This is thought to be mediated by inflammatory processes of their condition.

Speaking of inflammation, interestingly bone broth was investigated in a preclinical mouse model and it was found to be anti-inflammatory and to improve their ulcerative colitis symptoms.

Bone broth provides the amino acid L-glutamine, which is known to support gut health by maintaining intestinal barrier integrity via tight junctions.

More research on collagen and gut physiology, as well as bone broth as a whole on gut health parameters, is needed in humans to understand this interesting area of research further.


May help alleviate joint and muscle pain

While the research surrounding the use of bone broth as a functional food for musculoskeletal health and pain is lacking glycosaminoglycans (glucosamine, chondroitin, and hyaluronic acid), minerals, and amino acids from the gelatin obtained from boiled animal bones may provide muscle and joint health support and relief.

In an animal (mice) research model, bone broth was shown to modulate key cytokine pathways that are known to be inflammatory (i.e., bone broth has anti-inflammatory properties!). 

While this requires further confirmation in clinical studies, bone broth’s potential anti-inflammatory actions are directly relevant to joint protection and issues such as joint pain (for which inflammation plays a role) and recovery.

Perhaps the most famous joint-health promoting bioactives found in bone broth are glucosamine and chondroitin.

The clinical research demonstrates the ability of this duo of glycosaminoglycans to alleviate joint pain and improve joint stiffness and mobility. Hyaluronic acid, a key component of synovial fluid in our joints, has also been shown to relieve joint pain, especially the knee.

In a preclinical research in rodents exploring models of nociception (i.e. pain) specific to the jaw (think TMJ), bone broth significantly reduced pain levels while also decreasing the expression of a key pro-inflammatory protein known as PKA. 

Finally, key minerals (e.g., calcium and phosphorus) are structural components of bone mineral and amino acids in gelatin (i.e., from the bone broth connective tissues) like proline and glycine may be used as building blocks for our own connective tissues.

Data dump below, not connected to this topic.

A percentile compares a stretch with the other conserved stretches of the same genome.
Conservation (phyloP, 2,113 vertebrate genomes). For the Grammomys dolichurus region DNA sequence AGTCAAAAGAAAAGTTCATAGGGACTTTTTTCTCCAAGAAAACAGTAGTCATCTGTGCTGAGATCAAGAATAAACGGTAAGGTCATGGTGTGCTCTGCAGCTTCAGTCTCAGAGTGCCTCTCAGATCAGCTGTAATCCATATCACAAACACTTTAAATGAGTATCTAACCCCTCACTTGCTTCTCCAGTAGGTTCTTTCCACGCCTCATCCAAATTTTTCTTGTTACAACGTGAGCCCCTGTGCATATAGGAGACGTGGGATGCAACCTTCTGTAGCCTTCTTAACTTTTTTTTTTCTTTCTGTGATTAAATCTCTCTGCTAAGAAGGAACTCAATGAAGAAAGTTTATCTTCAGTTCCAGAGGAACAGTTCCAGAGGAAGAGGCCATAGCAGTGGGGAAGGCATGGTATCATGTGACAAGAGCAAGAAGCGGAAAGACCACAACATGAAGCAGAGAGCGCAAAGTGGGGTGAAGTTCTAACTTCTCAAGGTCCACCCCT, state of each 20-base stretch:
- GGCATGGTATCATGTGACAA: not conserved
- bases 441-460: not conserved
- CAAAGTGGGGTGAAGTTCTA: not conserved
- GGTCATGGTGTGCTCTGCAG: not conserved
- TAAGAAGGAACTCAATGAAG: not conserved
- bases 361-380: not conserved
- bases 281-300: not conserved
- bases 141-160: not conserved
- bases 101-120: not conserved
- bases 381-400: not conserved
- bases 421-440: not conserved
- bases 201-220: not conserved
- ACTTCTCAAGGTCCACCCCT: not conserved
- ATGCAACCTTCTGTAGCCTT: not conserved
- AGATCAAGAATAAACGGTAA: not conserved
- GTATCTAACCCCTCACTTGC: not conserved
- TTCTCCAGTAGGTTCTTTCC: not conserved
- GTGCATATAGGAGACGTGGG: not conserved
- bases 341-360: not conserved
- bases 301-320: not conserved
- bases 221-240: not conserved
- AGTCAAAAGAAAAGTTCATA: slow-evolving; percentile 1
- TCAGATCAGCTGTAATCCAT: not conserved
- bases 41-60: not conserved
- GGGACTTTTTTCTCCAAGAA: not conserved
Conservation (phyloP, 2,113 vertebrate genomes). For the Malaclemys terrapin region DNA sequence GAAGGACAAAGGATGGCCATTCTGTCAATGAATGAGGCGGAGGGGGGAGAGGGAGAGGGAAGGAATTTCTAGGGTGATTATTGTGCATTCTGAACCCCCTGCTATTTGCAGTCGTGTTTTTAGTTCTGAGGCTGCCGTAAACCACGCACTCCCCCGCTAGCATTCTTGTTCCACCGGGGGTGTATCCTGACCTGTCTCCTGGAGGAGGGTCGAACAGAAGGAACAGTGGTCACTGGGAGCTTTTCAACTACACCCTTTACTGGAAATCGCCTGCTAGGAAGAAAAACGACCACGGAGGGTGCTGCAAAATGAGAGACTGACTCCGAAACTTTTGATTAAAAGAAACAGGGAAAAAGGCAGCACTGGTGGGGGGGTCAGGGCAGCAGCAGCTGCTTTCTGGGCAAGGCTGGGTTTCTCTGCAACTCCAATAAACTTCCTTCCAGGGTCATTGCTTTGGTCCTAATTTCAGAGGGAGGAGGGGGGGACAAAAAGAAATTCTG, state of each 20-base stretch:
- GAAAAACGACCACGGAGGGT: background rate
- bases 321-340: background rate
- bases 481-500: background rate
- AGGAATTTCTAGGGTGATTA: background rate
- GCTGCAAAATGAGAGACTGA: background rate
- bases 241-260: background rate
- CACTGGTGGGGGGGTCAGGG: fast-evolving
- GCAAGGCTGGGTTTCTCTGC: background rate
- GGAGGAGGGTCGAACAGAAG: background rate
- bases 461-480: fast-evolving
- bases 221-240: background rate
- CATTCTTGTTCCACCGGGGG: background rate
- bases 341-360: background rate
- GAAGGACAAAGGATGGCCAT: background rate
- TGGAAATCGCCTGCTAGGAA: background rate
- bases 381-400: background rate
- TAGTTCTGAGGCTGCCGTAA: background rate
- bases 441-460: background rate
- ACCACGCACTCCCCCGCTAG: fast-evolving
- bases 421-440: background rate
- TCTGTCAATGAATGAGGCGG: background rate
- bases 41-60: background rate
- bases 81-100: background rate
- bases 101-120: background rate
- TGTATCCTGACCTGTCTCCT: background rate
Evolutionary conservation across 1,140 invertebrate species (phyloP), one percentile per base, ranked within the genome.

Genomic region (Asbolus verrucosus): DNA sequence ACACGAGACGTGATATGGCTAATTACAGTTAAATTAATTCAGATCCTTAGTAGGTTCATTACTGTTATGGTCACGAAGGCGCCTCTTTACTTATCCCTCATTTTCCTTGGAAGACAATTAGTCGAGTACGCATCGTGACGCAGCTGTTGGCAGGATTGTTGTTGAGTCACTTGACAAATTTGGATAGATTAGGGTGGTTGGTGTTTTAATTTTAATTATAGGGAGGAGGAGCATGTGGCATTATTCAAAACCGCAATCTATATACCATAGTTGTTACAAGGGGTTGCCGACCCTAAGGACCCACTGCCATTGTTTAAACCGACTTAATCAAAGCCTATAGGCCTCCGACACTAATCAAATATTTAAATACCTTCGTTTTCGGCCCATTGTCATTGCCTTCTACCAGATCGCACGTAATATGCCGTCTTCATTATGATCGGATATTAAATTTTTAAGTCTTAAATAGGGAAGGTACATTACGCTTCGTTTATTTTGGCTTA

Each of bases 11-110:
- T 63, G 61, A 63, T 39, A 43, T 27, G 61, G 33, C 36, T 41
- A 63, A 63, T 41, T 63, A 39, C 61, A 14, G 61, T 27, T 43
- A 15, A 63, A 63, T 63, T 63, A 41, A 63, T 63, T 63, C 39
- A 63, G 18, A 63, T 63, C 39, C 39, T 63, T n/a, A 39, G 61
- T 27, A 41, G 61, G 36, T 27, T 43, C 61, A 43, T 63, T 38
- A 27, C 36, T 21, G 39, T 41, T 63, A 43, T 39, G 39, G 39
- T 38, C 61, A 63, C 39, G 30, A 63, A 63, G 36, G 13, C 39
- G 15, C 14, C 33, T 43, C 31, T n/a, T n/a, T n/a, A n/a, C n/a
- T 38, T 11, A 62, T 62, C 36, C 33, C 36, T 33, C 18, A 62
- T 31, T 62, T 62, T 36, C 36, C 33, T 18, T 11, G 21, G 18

In these ways, bone broth may support bone, muscle, and connective tissues by supplying these key nutritional constituents to the body for its use at the level of the joints and more broadly.


May help improve skin elasticity and hydration

As a rich source of collagen, it's no surprise that bone broth may help improve skin elasticity and hydration.

In one small, controlled study, women were given an oral collagen supplement for 8 weeks.

Skin elasticity was measured at 4 weeks and then again at 8 weeks. While there were evident skin benefits as soon as 4 weeks, skin continued to improve with prolonged, regular use.

In another clinical trial, collagen supplementation up to 5 grams (which is within the realm of collagen supplied by bone broth, interestingly) consumed for 12 weeks was shown to increase hydration of the skin, in the stratum corneum and epidermis specifically, of healthy women.

Bone broth is also rich in hyaluronic acid, which helps your skin retain moisture

While bone broth’s unique nutritional bioactives, especially collagen and hyaluronic acid, have scientific evidence to support skin health benefits, no such literature exists for bone broth yet.


May have neuroprotective benefits (and help with migraines)

The nutritional compounds in bone broth may help protect your brain and its major nerves.

While anti-inflammatory benefits of bone broth have mostly been studied related to gut physiology, in fact anti-inflammatory actions have whole body and brain implications for health.

In one animal study, researchers found that supplementing with bone broth reduced sensitivity in the trigeminal nerve, which can help reduce the risk of migraines and the light sensitivity that comes with them.

The potential brain benefits of bone broth are certainly an important area for future research to explore in more depth.


May help promote better mood and sleep

Direct studies of bone broth on mood balance and sleep physiology do not exist (yet). So we look at the compounds bone broth is known to deliver: One bone broth benefit is that it's rich in glutamate, the most abundant amino acid in your brain.

Glutamate acts as a neurotransmitter and a precursor to GABA, another neurotransmitter that tends to be low in people who experience depression and anxiety. Increasing GABA doesn’t just lead to a better mood, it can also improve sleep, boost focus, and help maintain healthy blood pressure.


May help reduce inflammation

Prolonged inflammation is at the root of many modern health problems. Glycine, one of the major amino acids in bone broth, has been shown to combat inflammation and prevent the formation of free radicals.